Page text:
That brings Paul Lathrop to mind (pictured below, left, podcasting from our booth at the annual meeting of the NRA). If you remember, in 2016, Paul was a truck driver who was accosted by another truck driver who thought that a student driver in his truck did a poor job of parking when he stopped to get fuel. Paul said something to the effect of, “I’ve got a gun,” trying to stop the other driver from getting at his student in the cab. (Hear the story in Paul’s own words at .) Eventually, Paul drove away, but then the other driver reported that Paul waved a gun at him. Well, Paul didn’t wave a gun at him, but he was pulled over 20 miles down the road, arrested and spent six months fighting this until the prosecution dropped the case.

LathropeJournal: I’m glad you brought up that case because we’ve talked about different degrees of force, raising the question, “What’s serious enough to report?” Charges of making terroristic threats seem to arise more and more frequently after defensive display of a firearm. That story guides when you might want to call in and establish a record – even if you’ve just given verbal commands.

Hayes: The fact of the matter is that Paul didn’t call in. He thinks, “Oh, man, that was weird,” and he gets in his truck and drives away. Well, if he would have called in and said, “Listen, I was just accosted by this guy at the Flying J. I just wanted you to know about it in case something happens to somebody else.” I think he would have never been arrested, because now you’d have Paul saying one thing, being the complainant, and then the other guy calling in about it. While Paul might have been arrested, they certainly wouldn’t have pursued it as hard because he had made a statement. They’d have two pieces of evidence: his statement and the other guy’s statement.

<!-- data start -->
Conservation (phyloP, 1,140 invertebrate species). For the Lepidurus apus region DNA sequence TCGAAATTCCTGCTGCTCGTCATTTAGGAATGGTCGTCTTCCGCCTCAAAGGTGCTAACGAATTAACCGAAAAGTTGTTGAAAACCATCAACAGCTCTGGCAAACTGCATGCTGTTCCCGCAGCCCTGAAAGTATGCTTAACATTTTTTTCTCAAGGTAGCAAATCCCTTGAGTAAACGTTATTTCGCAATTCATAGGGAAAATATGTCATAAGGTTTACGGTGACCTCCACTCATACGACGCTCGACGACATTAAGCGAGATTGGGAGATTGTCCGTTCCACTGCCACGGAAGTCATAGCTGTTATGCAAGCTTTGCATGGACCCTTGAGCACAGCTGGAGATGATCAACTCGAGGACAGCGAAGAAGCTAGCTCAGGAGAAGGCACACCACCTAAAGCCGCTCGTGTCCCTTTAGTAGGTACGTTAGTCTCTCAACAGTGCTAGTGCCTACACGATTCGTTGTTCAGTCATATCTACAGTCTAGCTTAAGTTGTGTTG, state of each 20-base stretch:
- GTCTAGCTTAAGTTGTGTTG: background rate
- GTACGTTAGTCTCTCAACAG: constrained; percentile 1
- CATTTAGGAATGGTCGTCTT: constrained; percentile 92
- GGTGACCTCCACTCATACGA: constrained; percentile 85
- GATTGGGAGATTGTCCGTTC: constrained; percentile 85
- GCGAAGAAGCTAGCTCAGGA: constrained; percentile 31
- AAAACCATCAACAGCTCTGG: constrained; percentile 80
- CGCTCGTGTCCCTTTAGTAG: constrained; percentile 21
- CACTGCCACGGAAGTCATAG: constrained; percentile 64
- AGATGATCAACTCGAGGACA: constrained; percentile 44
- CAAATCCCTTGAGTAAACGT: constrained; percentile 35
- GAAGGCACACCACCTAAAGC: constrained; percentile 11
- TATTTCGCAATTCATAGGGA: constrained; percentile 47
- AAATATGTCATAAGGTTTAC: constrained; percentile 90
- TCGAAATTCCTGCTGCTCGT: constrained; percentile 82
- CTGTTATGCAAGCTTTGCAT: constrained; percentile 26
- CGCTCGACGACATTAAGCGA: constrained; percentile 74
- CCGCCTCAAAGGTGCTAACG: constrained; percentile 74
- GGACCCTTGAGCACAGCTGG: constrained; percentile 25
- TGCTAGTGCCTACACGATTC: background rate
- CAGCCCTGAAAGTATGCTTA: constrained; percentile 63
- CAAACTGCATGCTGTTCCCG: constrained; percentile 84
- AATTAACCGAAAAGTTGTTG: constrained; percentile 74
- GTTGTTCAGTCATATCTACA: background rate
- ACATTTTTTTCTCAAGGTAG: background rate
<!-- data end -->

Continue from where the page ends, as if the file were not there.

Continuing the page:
eJournal: Acknowledging that each circumstance is different, that’s a lesson that can help members decide when they’d call 9-1-1. Should we discuss anything further bearing on the 9-1-1 call?

Hayes: Let’s put that all in the context of what would a good witness do under those circumstances? Would a good witness have called the police? Was it serious enough to get the police involved? You need to be a good witness because you are perhaps the only person that witnessed this situation.

eJournal: We weigh the pluses and the minuses, not wanting to be one who eagerly reports others’ bad behavior. If we see two people fighting in the street, I think we ask ourselves, “Gee, should I call 9-1-1 or should I just drive past?” Many are not certain when we should call it in or drive on.

Hayes: I think most people now would turn around, get their cell phone out and record the fight without calling 9-1-1.

eJournal: [Laughing] This is a good place for us to take a half-time break and come back next month to talk about managing statements given to police that come because you or another person called 9-1-1 for help.


Marty Hayes, J.D. is president and a founder of Armed Citizens’ Legal Defense Network. He brings 30 years experience as a professional firearms instructor, 30 years of law enforcement association and his knowledge of the legal profession both as an expert witness and his legal education to the leadership of the Network.